When it comes to taking great photographs one of the key things all good photographers know is the meaning of the rule of thirds.
Photography Composition Rule of Thirds
All great photographers know when it comes to taking pictures, regardless of the type of camera, Point and Shoot, Digital SLR you need to understand some core principles that make the difference between a good shot and a great shot. This concept is where the rule of thirds comes in.
Typically you can take a camera, point it at your subject, focus them in the centre and click, you just created a new portrait shot. You upload it to your computer or printer and print yourself a copy, looks good. But where not here to create good, you’ve come here to learn how to create great photo shots. So let us begin by explaining what the rule of thirds is. What we are talking about is a simple equally spaced grid of two horizontal and vertical lines. Check out the Diagram below:
You can now see from the Diagram each of the horizontal and vertical lines has intersection spots that I have added a box showing the location of the focal points. Any one of these four squares is now considered a focal point of where you can line up your subject.
When you set up to take a picture, some cameras may have a built-in function allowing you to have this grid on screen through your viewfinder when focusing. Most cameras would at least show a rectangular box where you would pick one of the corners as the focal point. If not, you will just need to rely on your imaginary grid interpretation that is what all the pros do.
So from the diagram you will choose one of the four intersecting squares on the grid. This square will now represent your focal point as a reference. The reason I say reference is you do not need the square in the exact spot of your focal point. For instance, when you shot a portrait of your subject you would use one of their eyes as your focal point of reference. You would line your grid square on their eye for the sharpest focus, to take your shot. The thing is, you do not need to be directly over the eye to focus your picture, in the neighbourhood works just fine. To show you what I mean, take a look at the photo below with my two models.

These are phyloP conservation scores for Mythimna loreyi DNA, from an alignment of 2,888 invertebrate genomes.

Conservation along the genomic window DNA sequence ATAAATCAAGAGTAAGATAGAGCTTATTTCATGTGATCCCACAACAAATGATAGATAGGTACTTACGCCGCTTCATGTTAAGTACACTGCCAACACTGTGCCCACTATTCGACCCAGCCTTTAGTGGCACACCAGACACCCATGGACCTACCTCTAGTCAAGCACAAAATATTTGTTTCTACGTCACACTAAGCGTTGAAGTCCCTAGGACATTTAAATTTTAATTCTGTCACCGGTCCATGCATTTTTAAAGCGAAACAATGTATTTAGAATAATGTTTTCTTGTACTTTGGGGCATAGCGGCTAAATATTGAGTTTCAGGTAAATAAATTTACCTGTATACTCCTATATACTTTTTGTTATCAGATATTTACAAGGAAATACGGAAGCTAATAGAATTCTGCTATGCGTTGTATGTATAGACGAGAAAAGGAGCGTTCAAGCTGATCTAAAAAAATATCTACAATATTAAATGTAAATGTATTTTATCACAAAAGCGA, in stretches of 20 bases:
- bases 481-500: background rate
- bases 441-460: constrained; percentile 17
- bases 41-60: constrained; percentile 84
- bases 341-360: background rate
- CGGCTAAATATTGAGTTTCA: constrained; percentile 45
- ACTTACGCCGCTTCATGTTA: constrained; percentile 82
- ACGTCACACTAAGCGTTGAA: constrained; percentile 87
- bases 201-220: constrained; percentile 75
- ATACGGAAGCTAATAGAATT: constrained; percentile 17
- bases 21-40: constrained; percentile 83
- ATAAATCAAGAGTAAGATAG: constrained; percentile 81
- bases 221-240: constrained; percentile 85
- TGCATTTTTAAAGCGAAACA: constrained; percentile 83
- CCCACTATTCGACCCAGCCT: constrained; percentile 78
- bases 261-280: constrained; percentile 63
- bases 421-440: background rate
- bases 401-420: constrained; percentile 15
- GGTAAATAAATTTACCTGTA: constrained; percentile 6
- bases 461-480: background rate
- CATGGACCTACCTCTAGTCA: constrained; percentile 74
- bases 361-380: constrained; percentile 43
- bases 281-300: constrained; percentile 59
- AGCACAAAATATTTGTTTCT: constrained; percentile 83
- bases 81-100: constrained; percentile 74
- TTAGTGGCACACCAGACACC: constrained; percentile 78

For this particular shot, you can see the top left square is slightly up and over to the right of our forward model Liz. The picture shows that the square is not directly over Liz’s right eye. Instead, we are what I like to call in the neighbourhood. Leonardo is in the background happily modeling as an extra to display the depth of field effect in this case.
You can see from the pose of each model the options as a photographer how you could take the photograph. For example:
- By shifting the camera slightly, the bottom square right eye of forward model Liz, top right square left eye of back model Leonardo both subjects could be in total focus.
- Same shot but focusing on either Liz or Leonardo
The actual picture taken of Liz has her face framed by the upper Square at the top of her head with the lower focal point square on the bottom of her head. These two focal point squares are then also focused on the rule of thirds from left to right on Liz’s whole face.
So there you have it Photography Composition Rule of Thirds featuring supermodels Liz and Leonardo in another great portrait photo shoot.
Do you need to apply the rule of thirds for all your photographs, of course not but that’s another lesson for another day, or you can just simply go here and learn whatever you want from all the video tutorials.
go to post “Picture Composition Examples.”
” Hi once again, I’m Travis Smithers author of Say It With Photographs where you will find tutorials on photography, editing software, cameras and accessories. The use of post production equipment and their operation to the creation of fantastic gifts for you, friends and family, enjoy. Comments and questions always welcomed here!”